Biden administration moves to increase assistance to Ecuador amid concerns over the deteriorating situation

The Biden administration plans to increase assistance to Ecuador amid growing concerns over the deteriorating security situation in the country, ranging from equipment to deploying personnel, according to a senior administration official.

The scale of US assistance to Ecuador underscores the urgency and concern within the Biden administration over the unfolding situation in the country, where gangs have terrorized the population, as well as the growing power of criminal enterprises.

Ecuador, once known as the region’s “Island of Peace,” is nestled between two of the world’s largest cocaine producers, Peru and Colombia, and its deep ports have made it a key transit point for cocaine making its way to consumers in the United States and Europe. Its dollarized economy has also made it a strategic location for traffickers seeking to launder money.

Experts warn that Ecuador’s terror groups are aligned with a wider criminal network, including the notorious Sinaloa Cartel out of Mexico, complicating President Daniel Noboa’s attempts to “neutralize” criminal groups operating within his borders – and as a result, gripping the country, and its armed forces, in fear.

Earlier this month, President Joe Biden asked special adviser for the Americas Christopher Dodd and Commander of the United States Southern Command Gen. Laura Richardson to go to Ecuador, assess the situation and report back, the senior administration official said.

On the heels of that trip, the White House said the US would facilitate the delivery of 20,000 bulletproof vests “and more than $1 million worth of critical security and emergency response equipment, including ambulances and defense logistic support vehicles.”

And more is on the way.

The senior administration official described a whole-of-government approach to address the situation, including regular meetings chaired by deputy Homeland Security adviser Jen Daskal with administration officials to map a way forward.

“Is there intelligence that we can provide to the Ecuadorians? FBI teams have been going down there to help. We have the DHS Homeland Security Investigations Unit … deploying personnel in a couple of days to train police and prosecutors,” the official said, adding that the Secret Service and Cybersecurity and Infrastructure Security Agency are also assisting.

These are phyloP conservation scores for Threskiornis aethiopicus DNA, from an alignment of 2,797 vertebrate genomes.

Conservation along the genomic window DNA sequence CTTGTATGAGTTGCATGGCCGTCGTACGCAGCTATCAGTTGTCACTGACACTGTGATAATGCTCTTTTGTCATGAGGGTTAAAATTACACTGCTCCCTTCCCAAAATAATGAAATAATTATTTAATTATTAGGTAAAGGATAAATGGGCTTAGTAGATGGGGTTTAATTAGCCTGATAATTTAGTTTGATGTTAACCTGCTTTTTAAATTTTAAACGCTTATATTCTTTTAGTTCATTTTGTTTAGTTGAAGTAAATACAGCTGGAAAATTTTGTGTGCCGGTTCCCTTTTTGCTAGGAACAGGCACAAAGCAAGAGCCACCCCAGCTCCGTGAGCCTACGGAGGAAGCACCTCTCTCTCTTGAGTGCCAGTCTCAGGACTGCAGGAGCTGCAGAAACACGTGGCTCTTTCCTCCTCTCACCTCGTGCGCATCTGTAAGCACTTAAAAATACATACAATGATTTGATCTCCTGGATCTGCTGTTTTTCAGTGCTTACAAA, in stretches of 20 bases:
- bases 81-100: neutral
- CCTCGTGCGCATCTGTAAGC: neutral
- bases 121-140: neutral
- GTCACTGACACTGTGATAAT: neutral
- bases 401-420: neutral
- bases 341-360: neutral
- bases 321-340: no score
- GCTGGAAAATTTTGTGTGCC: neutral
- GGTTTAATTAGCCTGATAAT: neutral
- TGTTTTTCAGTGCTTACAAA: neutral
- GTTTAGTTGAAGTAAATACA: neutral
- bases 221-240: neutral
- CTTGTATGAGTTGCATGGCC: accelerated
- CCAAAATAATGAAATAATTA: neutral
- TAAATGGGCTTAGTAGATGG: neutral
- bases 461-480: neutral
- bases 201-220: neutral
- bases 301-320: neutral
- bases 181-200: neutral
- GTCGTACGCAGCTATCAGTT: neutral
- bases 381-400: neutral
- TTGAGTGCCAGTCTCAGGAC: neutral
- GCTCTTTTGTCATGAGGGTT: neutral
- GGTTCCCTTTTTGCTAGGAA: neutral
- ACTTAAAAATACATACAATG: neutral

“We’re throwing everything at this to see what it is in the next 30 days we can do to control the situation,” the official added, stressing that in addition to equipment and personnel, officials are also focused on helping bolster the economy.

Speaking to CNN’s Christiane Amanpour, Noboa said the country “would gladly accept cooperation from the US. We need equipment, we need weapons, we need intelligence and I think that this is a global problem. It’s not only in Ecuador, this is a problem that goes beyond borders.”

The senior administration official cited the impact of the coronavirus pandemic and lingering policy effects of the ex-president of Ecuador Rafael Correa as factors in what’s currently happening in the country.

The situation is alarming for officials not only because Ecuador has been a partner to the US but also because of the criminal enterprises at work and concerns that it will push people to flee and migrate to the US southern border.

“I think this should validate that what we’re dealing with is not a migration challenge at our border, but rather a region that in the post-pandemic has struggled to recover economically. And countries, like Ecuador, are facing enormous security challenges,” the official said.

“When families there feel like they’re not safe, or they can’t find opportunities, they vote with their feet, and they come up here,” the official added.

The number of migrants from Ecuador arriving at the US-Mexico border has increased over time. In November, Border Patrol apprehended more than 13,000 migrants from Ecuador at the US southern border, according to the latest available data from US Customs and Border Protection.

Homeland Security officials are monitoring the Darien Gap to observe any increased flows of Ecuadorians but have not recorded an uptick as of now.

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